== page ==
Richard III at the Barbican
One of Shakespeare’s cruellest characters takes on a new, strangely likeable form at the Barbican. Radically reimagined by director Thomas Ostermeier, this production of Richard III by renowned German company Schaubühne extracts the raw essence of the play, namely the exploration of evil in its various shades, and catapults it into a contemporary world of dust and glitter. The plot is unchanged, but it’s adorned with such new and unexpected garments that it feels like a surprise at every turn.
Totally undeterred by hindrances, the throne-aspiring Richard resorts to a long series of unethical methods to fulfil his burning ambition of attaining absolute power. His unpleasant attitude and physical deformity have isolated him from the rest of the family, but he uses his immorality as a tool to always reach one step ahead, where others dare not tread. “Since I cannot prove a lover,” he declares, “I am determined to prove a villain.” He then takes the audience into his confidence through brief mid-scene commentaries deriding the words and actions of his peers.
By adding a comic dimension, Ostermeier shakes up the dynamics. Shouting, swinging by a rope and even rapping obscenities, Richard’s humorous insolence exposes the other characters as hypocritical, unwise or simply weak-willed. The director sets out to do what the protagonist himself does: unashamedly appeal for the understanding of those looking on, presenting evil in the guise of survival. Popular German actor Lars Eidinger gives Richard an appeal that transcends the repulsive demeanour of the character. In fact, he was chosen precisely for his ability to draw sympathy.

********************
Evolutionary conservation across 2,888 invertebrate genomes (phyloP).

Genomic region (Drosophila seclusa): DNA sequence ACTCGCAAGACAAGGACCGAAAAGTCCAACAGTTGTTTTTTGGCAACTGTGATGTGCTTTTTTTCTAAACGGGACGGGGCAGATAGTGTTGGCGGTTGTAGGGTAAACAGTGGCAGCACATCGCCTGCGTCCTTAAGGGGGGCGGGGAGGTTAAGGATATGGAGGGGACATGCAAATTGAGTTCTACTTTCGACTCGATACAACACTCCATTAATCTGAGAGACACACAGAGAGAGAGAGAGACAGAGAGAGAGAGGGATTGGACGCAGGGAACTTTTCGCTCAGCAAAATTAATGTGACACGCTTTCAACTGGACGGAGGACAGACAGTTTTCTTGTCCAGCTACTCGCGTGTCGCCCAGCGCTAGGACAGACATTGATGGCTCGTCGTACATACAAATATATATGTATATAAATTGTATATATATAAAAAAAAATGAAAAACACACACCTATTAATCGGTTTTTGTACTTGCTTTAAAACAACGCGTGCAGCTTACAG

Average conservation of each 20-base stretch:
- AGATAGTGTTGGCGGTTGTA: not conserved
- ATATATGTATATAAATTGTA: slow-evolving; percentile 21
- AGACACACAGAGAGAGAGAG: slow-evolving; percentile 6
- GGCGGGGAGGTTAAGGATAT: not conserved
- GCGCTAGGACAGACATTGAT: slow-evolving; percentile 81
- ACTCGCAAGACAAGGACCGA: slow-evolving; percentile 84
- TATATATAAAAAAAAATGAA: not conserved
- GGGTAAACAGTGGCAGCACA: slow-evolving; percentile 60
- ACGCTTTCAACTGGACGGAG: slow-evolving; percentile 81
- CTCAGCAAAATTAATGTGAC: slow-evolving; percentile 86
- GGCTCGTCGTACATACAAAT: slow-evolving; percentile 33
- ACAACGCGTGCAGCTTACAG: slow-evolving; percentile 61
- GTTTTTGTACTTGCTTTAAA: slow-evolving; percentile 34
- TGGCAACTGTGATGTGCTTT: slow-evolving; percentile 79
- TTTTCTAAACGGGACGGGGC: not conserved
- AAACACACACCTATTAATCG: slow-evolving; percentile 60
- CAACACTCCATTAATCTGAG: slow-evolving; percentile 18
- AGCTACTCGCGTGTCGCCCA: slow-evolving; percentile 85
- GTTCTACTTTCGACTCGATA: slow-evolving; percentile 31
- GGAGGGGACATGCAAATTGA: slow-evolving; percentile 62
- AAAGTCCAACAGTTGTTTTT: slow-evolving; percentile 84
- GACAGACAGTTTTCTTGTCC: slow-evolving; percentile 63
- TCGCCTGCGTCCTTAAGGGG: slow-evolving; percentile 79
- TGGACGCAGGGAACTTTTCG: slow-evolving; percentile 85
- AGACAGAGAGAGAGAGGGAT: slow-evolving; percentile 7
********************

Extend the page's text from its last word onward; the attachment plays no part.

A plain set consisting of a wooden structure is enhanced by suggestive lighting and a few key props, such as a hanging microphone that ends up having many different uses. The costumes – suits, elegant dresses, and some fancy evening-wear – seek to disperse any attempt to pin the play to a specific point in time. Part classic, part rock’n’roll, the visual elements reflect the struggle between conformity and uncensored expression. Performed in German with English surtitles, the translation is in prose and mainly content-focussed, but it does to an extent echo Shakespeare’s style.
This is a transgressive, twisted reinterpretation that has its purpose. Ostermeier’s vision is fresh and vivid and Eidinger, a tornado of energy and charisma, carries the production with irresistible boldness as he fully inhabits the role and makes it his own. While the entire cast are excellent in their supportive roles, they principally provide a frame for the protagonist to move around in.
Dynamic, provocative and alluring, this is a must-see for anyone who wants to see Shakespeare as if it were the first time.
Richard III is at the Barbican from 16th until 19th February 2017, for further information or to book visit here.